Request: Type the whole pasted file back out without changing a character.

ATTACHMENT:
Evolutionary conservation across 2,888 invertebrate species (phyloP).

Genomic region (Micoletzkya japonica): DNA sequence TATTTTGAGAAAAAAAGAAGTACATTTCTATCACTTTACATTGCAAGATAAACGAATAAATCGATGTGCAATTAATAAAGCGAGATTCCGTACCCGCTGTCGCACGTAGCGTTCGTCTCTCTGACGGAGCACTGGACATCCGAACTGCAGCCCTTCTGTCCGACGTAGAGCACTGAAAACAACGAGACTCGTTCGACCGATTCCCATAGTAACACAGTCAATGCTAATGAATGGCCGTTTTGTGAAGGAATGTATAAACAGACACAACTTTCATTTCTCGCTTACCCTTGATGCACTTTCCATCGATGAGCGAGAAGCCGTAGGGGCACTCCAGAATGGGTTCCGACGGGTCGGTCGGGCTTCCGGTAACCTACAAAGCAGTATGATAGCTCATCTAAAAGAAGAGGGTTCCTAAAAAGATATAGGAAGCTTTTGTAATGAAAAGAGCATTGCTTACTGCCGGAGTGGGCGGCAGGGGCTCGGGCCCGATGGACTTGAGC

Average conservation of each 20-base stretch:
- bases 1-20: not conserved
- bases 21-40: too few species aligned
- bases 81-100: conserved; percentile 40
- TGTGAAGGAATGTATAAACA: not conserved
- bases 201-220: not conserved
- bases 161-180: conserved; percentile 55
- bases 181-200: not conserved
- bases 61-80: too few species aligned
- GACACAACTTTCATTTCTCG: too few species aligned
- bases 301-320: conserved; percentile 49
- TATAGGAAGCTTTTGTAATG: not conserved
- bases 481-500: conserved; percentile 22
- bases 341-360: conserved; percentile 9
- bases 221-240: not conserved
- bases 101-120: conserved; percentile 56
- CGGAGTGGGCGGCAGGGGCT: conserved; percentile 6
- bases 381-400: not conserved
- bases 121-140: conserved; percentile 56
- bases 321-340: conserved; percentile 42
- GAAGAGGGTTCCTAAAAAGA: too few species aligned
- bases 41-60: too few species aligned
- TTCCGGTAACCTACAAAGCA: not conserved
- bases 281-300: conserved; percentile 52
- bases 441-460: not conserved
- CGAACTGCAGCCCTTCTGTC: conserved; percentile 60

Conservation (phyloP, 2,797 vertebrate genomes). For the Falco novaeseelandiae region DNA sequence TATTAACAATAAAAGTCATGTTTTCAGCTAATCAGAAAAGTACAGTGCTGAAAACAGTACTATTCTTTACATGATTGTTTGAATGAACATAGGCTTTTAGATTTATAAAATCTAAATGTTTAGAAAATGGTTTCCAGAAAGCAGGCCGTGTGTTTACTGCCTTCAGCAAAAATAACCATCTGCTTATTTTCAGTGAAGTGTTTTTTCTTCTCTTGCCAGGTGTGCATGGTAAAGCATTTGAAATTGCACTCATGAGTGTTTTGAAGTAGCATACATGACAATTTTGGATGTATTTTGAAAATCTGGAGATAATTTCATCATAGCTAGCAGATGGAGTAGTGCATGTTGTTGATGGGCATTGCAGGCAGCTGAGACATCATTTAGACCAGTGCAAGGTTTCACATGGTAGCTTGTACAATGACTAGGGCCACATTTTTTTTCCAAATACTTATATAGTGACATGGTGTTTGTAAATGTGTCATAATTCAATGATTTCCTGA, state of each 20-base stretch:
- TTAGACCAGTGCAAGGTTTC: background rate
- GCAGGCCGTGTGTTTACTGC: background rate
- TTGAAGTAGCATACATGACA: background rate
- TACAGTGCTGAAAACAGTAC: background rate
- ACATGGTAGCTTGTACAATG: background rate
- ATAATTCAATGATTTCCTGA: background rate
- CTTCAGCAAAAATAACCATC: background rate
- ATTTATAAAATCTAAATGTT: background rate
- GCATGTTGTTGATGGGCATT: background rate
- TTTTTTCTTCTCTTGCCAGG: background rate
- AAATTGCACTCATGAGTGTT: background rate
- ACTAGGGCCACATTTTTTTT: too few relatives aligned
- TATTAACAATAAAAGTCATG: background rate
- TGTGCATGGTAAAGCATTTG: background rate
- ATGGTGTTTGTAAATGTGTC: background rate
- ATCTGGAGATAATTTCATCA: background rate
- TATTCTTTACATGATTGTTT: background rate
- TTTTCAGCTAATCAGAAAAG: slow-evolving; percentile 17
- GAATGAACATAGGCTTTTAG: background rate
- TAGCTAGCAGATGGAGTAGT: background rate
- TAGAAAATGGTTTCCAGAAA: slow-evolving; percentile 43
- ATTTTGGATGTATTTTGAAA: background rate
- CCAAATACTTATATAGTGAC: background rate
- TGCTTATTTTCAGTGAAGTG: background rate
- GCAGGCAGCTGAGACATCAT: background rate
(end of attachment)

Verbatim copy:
Evolutionary conservation across 2,888 invertebrate species (phyloP).

Genomic region (Micoletzkya japonica): DNA sequence TATTTTGAGAAAAAAAGAAGTACATTTCTATCACTTTACATTGCAAGATAAACGAATAAATCGATGTGCAATTAATAAAGCGAGATTCCGTACCCGCTGTCGCACGTAGCGTTCGTCTCTCTGACGGAGCACTGGACATCCGAACTGCAGCCCTTCTGTCCGACGTAGAGCACTGAAAACAACGAGACTCGTTCGACCGATTCCCATAGTAACACAGTCAATGCTAATGAATGGCCGTTTTGTGAAGGAATGTATAAACAGACACAACTTTCATTTCTCGCTTACCCTTGATGCACTTTCCATCGATGAGCGAGAAGCCGTAGGGGCACTCCAGAATGGGTTCCGACGGGTCGGTCGGGCTTCCGGTAACCTACAAAGCAGTATGATAGCTCATCTAAAAGAAGAGGGTTCCTAAAAAGATATAGGAAGCTTTTGTAATGAAAAGAGCATTGCTTACTGCCGGAGTGGGCGGCAGGGGCTCGGGCCCGATGGACTTGAGC

Average conservation of each 20-base stretch:
- bases 1-20: not conserved
- bases 21-40: too few species aligned
- bases 81-100: conserved; percentile 40
- TGTGAAGGAATGTATAAACA: not conserved
- bases 201-220: not conserved
- bases 161-180: conserved; percentile 55
- bases 181-200: not conserved
- bases 61-80: too few species aligned
- GACACAACTTTCATTTCTCG: too few species aligned
- bases 301-320: conserved; percentile 49
- TATAGGAAGCTTTTGTAATG: not conserved
- bases 481-500: conserved; percentile 22
- bases 341-360: conserved; percentile 9
- bases 221-240: not conserved
- bases 101-120: conserved; percentile 56
- CGGAGTGGGCGGCAGGGGCT: conserved; percentile 6
- bases 381-400: not conserved
- bases 121-140: conserved; percentile 56
- bases 321-340: conserved; percentile 42
- GAAGAGGGTTCCTAAAAAGA: too few species aligned
- bases 41-60: too few species aligned
- TTCCGGTAACCTACAAAGCA: not conserved
- bases 281-300: conserved; percentile 52
- bases 441-460: not conserved
- CGAACTGCAGCCCTTCTGTC: conserved; percentile 60

Conservation (phyloP, 2,797 vertebrate genomes). For the Falco novaeseelandiae region DNA sequence TATTAACAATAAAAGTCATGTTTTCAGCTAATCAGAAAAGTACAGTGCTGAAAACAGTACTATTCTTTACATGATTGTTTGAATGAACATAGGCTTTTAGATTTATAAAATCTAAATGTTTAGAAAATGGTTTCCAGAAAGCAGGCCGTGTGTTTACTGCCTTCAGCAAAAATAACCATCTGCTTATTTTCAGTGAAGTGTTTTTTCTTCTCTTGCCAGGTGTGCATGGTAAAGCATTTGAAATTGCACTCATGAGTGTTTTGAAGTAGCATACATGACAATTTTGGATGTATTTTGAAAATCTGGAGATAATTTCATCATAGCTAGCAGATGGAGTAGTGCATGTTGTTGATGGGCATTGCAGGCAGCTGAGACATCATTTAGACCAGTGCAAGGTTTCACATGGTAGCTTGTACAATGACTAGGGCCACATTTTTTTTCCAAATACTTATATAGTGACATGGTGTTTGTAAATGTGTCATAATTCAATGATTTCCTGA, state of each 20-base stretch:
- TTAGACCAGTGCAAGGTTTC: background rate
- GCAGGCCGTGTGTTTACTGC: background rate
- TTGAAGTAGCATACATGACA: background rate
- TACAGTGCTGAAAACAGTAC: background rate
- ACATGGTAGCTTGTACAATG: background rate
- ATAATTCAATGATTTCCTGA: background rate
- CTTCAGCAAAAATAACCATC: background rate
- ATTTATAAAATCTAAATGTT: background rate
- GCATGTTGTTGATGGGCATT: background rate
- TTTTTTCTTCTCTTGCCAGG: background rate
- AAATTGCACTCATGAGTGTT: background rate
- ACTAGGGCCACATTTTTTTT: too few relatives aligned
- TATTAACAATAAAAGTCATG: background rate
- TGTGCATGGTAAAGCATTTG: background rate
- ATGGTGTTTGTAAATGTGTC: background rate
- ATCTGGAGATAATTTCATCA: background rate
- TATTCTTTACATGATTGTTT: background rate
- TTTTCAGCTAATCAGAAAAG: slow-evolving; percentile 17
- GAATGAACATAGGCTTTTAG: background rate
- TAGCTAGCAGATGGAGTAGT: background rate
- TAGAAAATGGTTTCCAGAAA: slow-evolving; percentile 43
- ATTTTGGATGTATTTTGAAA: background rate
- CCAAATACTTATATAGTGAC: background rate
- TGCTTATTTTCAGTGAAGTG: background rate
- GCAGGCAGCTGAGACATCAT: background rate